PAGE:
Day 8

Kibale Forest / Queen Elizabeth National Park

In the morning we visit one of the area’s swamps, where there is excellent birding and where we look for monkeys, including black-and-white colobus, red colobus, mangabey, L’Hoest’s monkey and others. Birds of the area include some of the large, noisy members of the turaco family. In the afternoon we drive to Queen Elizabeth National Park, passing the eastern slopes of the Ruwenzori Mountains — the Mountains of the Moon. They are usually covered in cloud, but if luck is with us we may see the glaciated peaks. We arrive at Queen Elizabeth National Park and Mweya Lodge, which is situated on a peninsula overlooking Lake Edward and Kazinga Channel with the Ruwenzoris as backdrop. (B,L,D)

Day 9

Queen Elizabeth National Park

Today we enjoy game drives in Queen Elizabeth National Park, one of Africa’s premier national parks, known for its prolific wildlife. We look for elephant, buffalo, kob, waterbuck, bushbuck and predators including lion and leopard. Bird watching is remarkable, with about 600 species recorded. We’ll go by launch along the Kazinga Channel, which connects Lake George and Lake Edward, to view the large concentration of hippos. We’ll also visit a crater lake where salt is harvested for export to the Congo. (B,L,D)

Day 10

Queen Elizabeth National Park / Bwindi Impenetrable National Park

In the morning we drive to the less-visited Ishasha region of Queen Elizabeth National Park, one of the few places where lions regularly climb trees. We’ll look for them, along with a great deal of other wildlife. In the afternoon we drive to the Bwindi Impenetrable National Park, traversing the beautiful mountain landscapes known as the “Switzerland of East Africa.” We spend two nights at either the Mahogany Springs Lodge (October) or Gorilla Forest Camp (December). (B,L,D)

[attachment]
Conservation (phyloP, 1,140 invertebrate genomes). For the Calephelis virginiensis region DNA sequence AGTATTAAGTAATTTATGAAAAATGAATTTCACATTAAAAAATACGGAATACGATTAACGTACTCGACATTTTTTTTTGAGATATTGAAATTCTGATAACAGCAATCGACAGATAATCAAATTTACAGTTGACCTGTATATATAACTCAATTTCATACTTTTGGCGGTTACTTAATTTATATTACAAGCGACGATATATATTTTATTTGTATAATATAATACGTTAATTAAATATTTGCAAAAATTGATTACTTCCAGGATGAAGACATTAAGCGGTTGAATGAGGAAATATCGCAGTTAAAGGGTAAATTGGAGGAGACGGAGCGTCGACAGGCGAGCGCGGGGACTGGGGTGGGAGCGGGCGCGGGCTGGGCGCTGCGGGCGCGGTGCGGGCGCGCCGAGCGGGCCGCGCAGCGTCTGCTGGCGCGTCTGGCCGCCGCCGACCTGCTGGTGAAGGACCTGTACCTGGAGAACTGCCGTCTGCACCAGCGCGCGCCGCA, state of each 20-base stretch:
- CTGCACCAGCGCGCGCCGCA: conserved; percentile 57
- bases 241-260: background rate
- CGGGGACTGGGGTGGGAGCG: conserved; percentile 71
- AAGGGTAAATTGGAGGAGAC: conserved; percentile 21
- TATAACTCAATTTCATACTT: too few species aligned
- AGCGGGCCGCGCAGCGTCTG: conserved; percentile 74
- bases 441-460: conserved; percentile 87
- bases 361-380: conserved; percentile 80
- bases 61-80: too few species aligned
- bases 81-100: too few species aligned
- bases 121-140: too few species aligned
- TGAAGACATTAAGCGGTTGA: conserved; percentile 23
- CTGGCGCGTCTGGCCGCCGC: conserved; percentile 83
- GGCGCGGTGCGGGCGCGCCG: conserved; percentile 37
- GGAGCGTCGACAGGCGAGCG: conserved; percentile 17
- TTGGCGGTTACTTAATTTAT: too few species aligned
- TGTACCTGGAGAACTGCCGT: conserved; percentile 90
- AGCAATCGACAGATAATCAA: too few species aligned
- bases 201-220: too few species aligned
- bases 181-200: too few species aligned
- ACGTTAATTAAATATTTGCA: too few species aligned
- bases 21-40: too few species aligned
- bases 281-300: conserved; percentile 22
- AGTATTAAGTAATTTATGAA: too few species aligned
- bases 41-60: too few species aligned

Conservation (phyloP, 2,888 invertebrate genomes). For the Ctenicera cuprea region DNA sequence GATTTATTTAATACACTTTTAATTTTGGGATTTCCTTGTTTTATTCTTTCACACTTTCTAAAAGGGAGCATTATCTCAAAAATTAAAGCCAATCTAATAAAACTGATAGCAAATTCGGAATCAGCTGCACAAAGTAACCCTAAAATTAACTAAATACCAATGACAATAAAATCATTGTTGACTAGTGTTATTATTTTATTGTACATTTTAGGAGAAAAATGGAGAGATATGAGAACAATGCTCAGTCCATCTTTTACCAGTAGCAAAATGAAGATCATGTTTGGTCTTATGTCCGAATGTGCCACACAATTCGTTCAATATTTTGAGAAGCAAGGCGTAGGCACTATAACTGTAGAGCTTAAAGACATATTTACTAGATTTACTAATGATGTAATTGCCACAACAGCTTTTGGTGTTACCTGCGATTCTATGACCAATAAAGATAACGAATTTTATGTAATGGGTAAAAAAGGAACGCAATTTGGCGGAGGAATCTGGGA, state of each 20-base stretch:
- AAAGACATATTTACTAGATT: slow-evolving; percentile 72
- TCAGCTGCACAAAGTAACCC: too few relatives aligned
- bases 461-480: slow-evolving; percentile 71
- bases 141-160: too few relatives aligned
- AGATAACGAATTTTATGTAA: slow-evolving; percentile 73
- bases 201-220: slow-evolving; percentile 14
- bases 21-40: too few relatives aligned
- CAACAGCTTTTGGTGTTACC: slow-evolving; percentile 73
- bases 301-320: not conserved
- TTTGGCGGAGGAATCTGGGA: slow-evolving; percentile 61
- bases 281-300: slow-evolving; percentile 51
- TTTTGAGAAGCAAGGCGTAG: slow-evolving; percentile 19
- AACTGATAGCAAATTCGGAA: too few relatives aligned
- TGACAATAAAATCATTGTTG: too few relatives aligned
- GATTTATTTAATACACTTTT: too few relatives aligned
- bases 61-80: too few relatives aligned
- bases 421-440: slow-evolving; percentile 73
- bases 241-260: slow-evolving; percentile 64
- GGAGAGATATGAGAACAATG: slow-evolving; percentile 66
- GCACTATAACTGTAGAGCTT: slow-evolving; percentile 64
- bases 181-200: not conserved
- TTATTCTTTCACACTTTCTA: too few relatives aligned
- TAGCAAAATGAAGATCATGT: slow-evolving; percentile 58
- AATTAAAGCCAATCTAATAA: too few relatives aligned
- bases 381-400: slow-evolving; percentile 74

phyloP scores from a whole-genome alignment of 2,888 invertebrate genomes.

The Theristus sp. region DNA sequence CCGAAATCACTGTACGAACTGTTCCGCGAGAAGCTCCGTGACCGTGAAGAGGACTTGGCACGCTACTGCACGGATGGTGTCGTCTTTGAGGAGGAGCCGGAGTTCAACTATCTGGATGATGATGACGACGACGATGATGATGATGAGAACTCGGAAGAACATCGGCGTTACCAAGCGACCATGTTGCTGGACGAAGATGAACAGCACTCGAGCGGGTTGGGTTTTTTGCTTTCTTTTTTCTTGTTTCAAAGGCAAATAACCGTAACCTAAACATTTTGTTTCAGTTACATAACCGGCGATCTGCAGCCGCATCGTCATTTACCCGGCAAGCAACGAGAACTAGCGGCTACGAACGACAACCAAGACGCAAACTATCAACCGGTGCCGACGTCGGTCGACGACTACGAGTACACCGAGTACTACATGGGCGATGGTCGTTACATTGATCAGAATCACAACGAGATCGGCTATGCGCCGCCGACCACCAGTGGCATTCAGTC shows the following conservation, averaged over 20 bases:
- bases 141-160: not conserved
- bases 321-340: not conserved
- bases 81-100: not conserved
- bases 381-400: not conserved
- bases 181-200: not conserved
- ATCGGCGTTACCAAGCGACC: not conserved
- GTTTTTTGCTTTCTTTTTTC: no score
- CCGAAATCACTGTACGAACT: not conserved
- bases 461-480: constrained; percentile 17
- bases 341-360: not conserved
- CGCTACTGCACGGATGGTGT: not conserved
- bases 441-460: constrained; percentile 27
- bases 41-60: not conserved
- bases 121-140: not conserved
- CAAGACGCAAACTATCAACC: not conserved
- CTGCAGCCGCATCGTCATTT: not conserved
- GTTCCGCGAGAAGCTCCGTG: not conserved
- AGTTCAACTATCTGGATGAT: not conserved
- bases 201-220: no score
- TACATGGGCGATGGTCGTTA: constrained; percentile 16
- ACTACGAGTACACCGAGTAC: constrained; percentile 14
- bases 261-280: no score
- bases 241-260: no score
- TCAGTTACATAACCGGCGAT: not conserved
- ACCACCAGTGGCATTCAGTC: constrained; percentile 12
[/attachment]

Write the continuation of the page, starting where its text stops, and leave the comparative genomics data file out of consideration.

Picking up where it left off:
Day 11

Gorilla Tracking / Bwindi Impenetrable National Park

This morning, we hike in search of endangered mountain gorillas in the company of outstanding local guides and trackers. Slightly more than half the world’s mountain gorilla population resides in Bwindi – estimated at 320 individuals living in 15 families. The trekking during this portion of our Uganda gorilla safari can be taxing, and we may climb to altitudes of as much as 7,500 feet. The terrain is rough and at times muddy, particularly after one of the region’s frequent rain showers. During our Uganda gorilla trek you must walk through the forest, with their rangers and trackers, over, under and around vegetation and almost never on a trail. There is no set time for trekking but typical treks are four hours. However, treks can be anywhere from one hour to ten hours or more. Once located, trekkers spend a life-changing hour with these magnificent gentle giants…well worth the effort in finding them. Spending time with these majestic creatures may well be the single most rewarding natural history experience in the world. A World Heritage Site, Bwindi Impenetrable National Park is also home to nine other species of primate, myriad bird species, including 23 species endemic to the Albertine Rift and at least 14 species recorded nowhere else in Uganda. Among them are African green broadbill, white-tailed flycatcher, brown-necked parrot, white-bellied robin chat, and Frazer’s eagle owl. Over 200 species of colorful butterfly are found in the park and, along with lots of wonderful birds, frequenting the lodge grounds. Eight of those butterfly species are endemic to the Albertine Rift. (B, Box L,D)

Day 12

Bwindi Impenetrable National Park / Entebbe / En Route

Fly from Bwindi to Entebbe. Dayrooms are available at the Protea Hotel, before you transfer to the airport for your independent flight home. (B,L)

Day 13

Arrive Home

Arrive back in the U.S. and connect to your independent flight home (Meals Aloft)